The terms United Kingdom (UK), Britain, Great Britain, England, and the British Isles are often used, albeit incorrectly, as synonyms. The “UK” is an abbreviation used for the sovereign state, United Kingdom of Great Britain and Northern Ireland. It is a country made up of four culturally distinct countries – England, Scotland, Wales, and Northern Ireland (which includes only some part of Ireland; the rest of Ireland — Republic of Ireland — is a separate sovereign country).
By 925 AD, the Anglo-Saxon tribes across England had all been united and the Kingdom of England had been formed. It was later, through the Acts of Union of 1536 and 1542 that Wales united with the Kingdom of England. King Henry VII united the country and enacted uniform laws across the Kingdom of England and Wales.
The King of Scots, James VI, inherited the thrones of England, Scotland, and Ireland in 1603 and though the kingdoms of Scotland and England were sovereign states with separate parliaments and laws, they were united by sharing a common monarch. Described as a union of crowns, it simply meant that the same person wore both crowns. The Acts of Union formally joined the two kingdoms – “United into One Kingdom by the Name of Great Britain”. The Union with Scotland Act was passed by the Parliament of England in 1706. The following year, the Union with England Act was passed by the Parliament of Scotland.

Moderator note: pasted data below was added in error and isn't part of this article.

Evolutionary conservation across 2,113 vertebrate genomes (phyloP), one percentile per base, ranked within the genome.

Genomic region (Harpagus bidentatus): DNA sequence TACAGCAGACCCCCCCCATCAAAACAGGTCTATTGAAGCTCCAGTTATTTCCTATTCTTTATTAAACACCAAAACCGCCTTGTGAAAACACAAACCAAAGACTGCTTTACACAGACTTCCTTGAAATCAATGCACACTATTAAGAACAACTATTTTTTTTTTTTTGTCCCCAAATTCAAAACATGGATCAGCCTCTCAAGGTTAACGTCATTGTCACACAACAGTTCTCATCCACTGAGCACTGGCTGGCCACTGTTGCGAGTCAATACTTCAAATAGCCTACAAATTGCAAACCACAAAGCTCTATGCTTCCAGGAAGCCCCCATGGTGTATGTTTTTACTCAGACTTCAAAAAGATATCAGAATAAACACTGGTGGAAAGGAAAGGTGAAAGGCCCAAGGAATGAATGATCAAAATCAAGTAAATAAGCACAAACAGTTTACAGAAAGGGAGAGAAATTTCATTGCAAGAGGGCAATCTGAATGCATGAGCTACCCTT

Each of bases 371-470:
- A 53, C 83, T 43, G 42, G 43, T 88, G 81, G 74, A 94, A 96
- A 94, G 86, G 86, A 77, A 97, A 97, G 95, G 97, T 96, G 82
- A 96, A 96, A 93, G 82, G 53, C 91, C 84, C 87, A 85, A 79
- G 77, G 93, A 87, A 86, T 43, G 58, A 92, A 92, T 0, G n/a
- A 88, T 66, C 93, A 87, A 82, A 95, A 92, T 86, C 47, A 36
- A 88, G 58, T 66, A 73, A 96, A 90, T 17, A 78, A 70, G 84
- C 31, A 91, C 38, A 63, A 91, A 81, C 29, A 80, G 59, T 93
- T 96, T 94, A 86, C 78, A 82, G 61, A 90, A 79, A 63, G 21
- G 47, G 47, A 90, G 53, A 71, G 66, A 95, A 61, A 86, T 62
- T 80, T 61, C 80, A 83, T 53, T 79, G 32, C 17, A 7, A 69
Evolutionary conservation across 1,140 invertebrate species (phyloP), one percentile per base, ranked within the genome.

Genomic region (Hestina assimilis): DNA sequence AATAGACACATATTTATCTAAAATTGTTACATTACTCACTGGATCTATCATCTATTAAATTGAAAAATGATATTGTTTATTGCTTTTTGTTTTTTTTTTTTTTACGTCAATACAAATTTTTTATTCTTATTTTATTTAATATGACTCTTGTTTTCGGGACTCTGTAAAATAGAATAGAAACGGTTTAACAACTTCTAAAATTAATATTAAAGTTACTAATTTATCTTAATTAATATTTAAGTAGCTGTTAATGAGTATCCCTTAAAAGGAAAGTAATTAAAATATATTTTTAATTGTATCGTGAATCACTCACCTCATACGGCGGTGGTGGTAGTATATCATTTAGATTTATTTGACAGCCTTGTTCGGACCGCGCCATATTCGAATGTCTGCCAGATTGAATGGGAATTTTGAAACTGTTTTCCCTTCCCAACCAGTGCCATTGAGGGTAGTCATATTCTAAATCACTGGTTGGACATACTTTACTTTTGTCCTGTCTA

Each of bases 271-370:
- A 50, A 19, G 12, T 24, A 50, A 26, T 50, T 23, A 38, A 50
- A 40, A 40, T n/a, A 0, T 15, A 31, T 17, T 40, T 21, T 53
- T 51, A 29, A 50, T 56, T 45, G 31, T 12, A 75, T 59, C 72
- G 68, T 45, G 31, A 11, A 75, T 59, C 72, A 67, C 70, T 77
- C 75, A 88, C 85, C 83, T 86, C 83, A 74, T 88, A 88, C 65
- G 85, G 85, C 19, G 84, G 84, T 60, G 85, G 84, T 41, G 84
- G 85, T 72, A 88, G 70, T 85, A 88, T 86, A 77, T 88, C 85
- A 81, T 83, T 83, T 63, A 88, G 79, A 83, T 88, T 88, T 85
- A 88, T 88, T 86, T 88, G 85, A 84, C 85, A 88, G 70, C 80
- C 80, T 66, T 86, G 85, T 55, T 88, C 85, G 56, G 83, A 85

A similar Act of Union was passed in 1800 when Ireland formally joined Great Britain, to form the United Kingdom of Great Britain and Ireland.
Technically, Great Britain is divided into three countries that are part of the United Kingdom: England, Scotland, and Wales. The word ‘United Kingdom’ came into existence only after the Act of Union formally joined Ireland and Great Britain, as explained earlier.
Following the Irish War of Independence, the Irish Republic seceded from the union in 1922, leaving only Northern Ireland as part of the United Kingdom of Great Britain and Northern Ireland.
The British Isles is a term used to describe the archipelago (of about 6,000 islands) that includes both the UK and the Republic of Ireland as well. Great Britain is the largest of these.
Another term that is commonly misunderstood is the Commonwealth of Nations. The Commonwealth is an association of countries that are erstwhile British colonies. The Commonwealth nations are all politically independent countries now.